Gabe Bravo Drums Up a Comedy Career

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A funny thing happened to Gabe Bravo on the way to a successful career in music: He found out he was funny.

More precisely, others are finding out Bravo is funny. The well-known and highly regarded Houston musician is notably an outstanding drummer known for his time in acts such as Shotgun Funeral and The Trimms. But since early 2013, Bravo has traded his place at the back of the band for front-and-center as a stand-up comic.

The move hasn't proved too difficult for Bravo, thanks to his established ties to the club scene and his willingness to work hard at honing an abundance of natural talent. As a result, he's just returned from performing at Fun Fun Fun Fest and is on the roster of wildly talented comedians for January's Come and Take It Comedy Take Over at Warehouse Live.

In between those fest dates, Bravo will make an appearance at The Meltdown, the L.A.-based venue run by comics Kumail Nanjiani and Jonah Ray. He'll open for Bobcat Goldthwait at Fitzgerald's next month. Tomorrow, he's opening at Warehouse Live's Studio for Tom Segura, who is touring on the strength of Completely Normal, a new Netflix special.

"My career is kind of blowing up out of nowhere," Bravo says. "I always tried to be funny in high school. I ended up, my senior year, having the most office referrals out of anybody in the school. I was the worst kid."

That's debatable, but what is not is that Bravo, a native Houstonian and Memorial High School grad, is a fast, adept learner. He started playing music as a preteen, beginning with guitar, which he says he hated. From there, he learned trumpet, trombone, piano, bass and mandolin.

He was playing guitar in a high-school garage band when he realized he could add drums to the list of instruments he could master.

"The drummer left the drum kit at my house, so I started to mess around with it," recalls Bravo. "By the next practice, like a week later, I knew the songs better than he did, so they demoted him to bass and I started playing drums."

Someone once said it's a long way to the top if you wanna rock and roll. Bravo has found the path to a working comedy career with lots of potential much shorter to navigate. He says he wrote jokes on Twitter to amuse his friends and got addicted to the retweets, so he decided to give stand-up a try.

"I went to an open mike far away -- I don't remember where it was, but it was way outside of the city limits," he recalls. "I didn't have anything prepared, I just talked, and it went horribly. It was just the worst."

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A second attempt fell flat too, he says. By the third outing, he decided to showcase the tweets he'd written, one punchline after the next, delivered in a deadpan that has followers comparing him to Anthony Jeselnik and Mitch Hedberg.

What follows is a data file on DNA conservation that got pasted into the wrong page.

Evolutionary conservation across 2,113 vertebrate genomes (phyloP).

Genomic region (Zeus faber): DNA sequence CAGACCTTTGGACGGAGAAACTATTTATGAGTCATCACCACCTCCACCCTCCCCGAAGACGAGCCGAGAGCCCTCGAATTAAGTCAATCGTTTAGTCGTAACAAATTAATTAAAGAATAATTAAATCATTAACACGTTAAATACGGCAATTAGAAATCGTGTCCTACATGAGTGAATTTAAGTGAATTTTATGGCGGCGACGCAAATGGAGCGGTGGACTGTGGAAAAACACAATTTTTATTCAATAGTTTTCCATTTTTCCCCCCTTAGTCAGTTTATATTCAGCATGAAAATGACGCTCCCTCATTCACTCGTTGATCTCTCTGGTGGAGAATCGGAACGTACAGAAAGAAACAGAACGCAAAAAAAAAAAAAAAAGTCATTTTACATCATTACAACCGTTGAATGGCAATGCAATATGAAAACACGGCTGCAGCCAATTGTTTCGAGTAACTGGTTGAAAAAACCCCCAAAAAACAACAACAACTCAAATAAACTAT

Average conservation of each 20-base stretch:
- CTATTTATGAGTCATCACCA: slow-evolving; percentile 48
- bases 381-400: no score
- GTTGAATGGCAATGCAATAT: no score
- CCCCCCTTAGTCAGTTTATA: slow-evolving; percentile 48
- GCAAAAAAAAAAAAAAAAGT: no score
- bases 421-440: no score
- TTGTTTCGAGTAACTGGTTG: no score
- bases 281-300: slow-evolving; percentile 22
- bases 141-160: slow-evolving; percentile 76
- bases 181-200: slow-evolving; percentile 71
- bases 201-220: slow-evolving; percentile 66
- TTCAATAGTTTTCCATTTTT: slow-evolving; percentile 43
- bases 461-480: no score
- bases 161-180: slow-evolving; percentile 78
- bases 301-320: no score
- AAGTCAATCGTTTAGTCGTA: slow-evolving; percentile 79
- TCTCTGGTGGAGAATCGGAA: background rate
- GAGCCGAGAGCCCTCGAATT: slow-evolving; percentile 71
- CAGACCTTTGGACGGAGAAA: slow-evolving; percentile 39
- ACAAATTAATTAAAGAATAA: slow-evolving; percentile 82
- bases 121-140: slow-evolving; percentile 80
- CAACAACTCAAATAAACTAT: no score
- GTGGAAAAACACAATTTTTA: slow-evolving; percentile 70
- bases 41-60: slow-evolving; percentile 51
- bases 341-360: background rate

Bravo hasn't exactly shelved his music pursuits, though. He's still drumming for Dillon Trimm's solo project, but presently his focus is squarely on comedy. He hosts a weekly comedy outing at Hans Bier Haus and is actively working on putting together shows.

His style of comedy isn't your dad's standup, either. It's staged in music venues, for the most part, and is a grassroots movement that takes its cues from independent music artists. That means audiences can seek out the artists they want, rather than showing up at a comedy club for a drink minimum and the standard show.

It allows Bravo and his friends to do things like GODDAMMIT!, a showcase every first Thursday at AvantGarden, or gigs at Warehouse Live.

"It's easy to put a comedy show together," he notes. "You just need amplification and comics."

Bravo says he's proud to be part of a wave of Houston-based comics that have people recalling the Texas Outlaw Comics of the 1980s, names like Bob Biggerstaff, Sam Demaris and John Nguyen. They'll all be featured on Come and Take It, alongside headliners like Norm Macdonald, Whitest Kids U' Know and Maria Bamford.

Bravo will likely be nonplussed by the big names. At FFF, he did a show with Nanjiani, Ray and Silicon Valley's Jimmy O Yang.

"We all went to a bar and hung out afterward. We're best friends now!" Bravo joked.

He said the biggest difference between music and stand-up is there's no one on stage with you to cover your mistakes with their instruments. The endeavor can be nerve-wracking. So, why not stay in the shadows of the drum set?

"It's like sitting around laughing with your buddies. That's essentially what it is," he says of his stand-up shows. "The attention is nice. It's nice having the microphone for awhile and being the only person who's supposed to be talking.

"The thing I really like is unifying people with laughter," Bravo continues. "There's nothing better than a room full of people laughing and having a good time."

Gabe Bravo opens for Tom Segura this Saturday at The Studio at Warehouse Live. He hosts Mic Check Wednesday weekly at Hans Bier Haus, 2523 Quenby.


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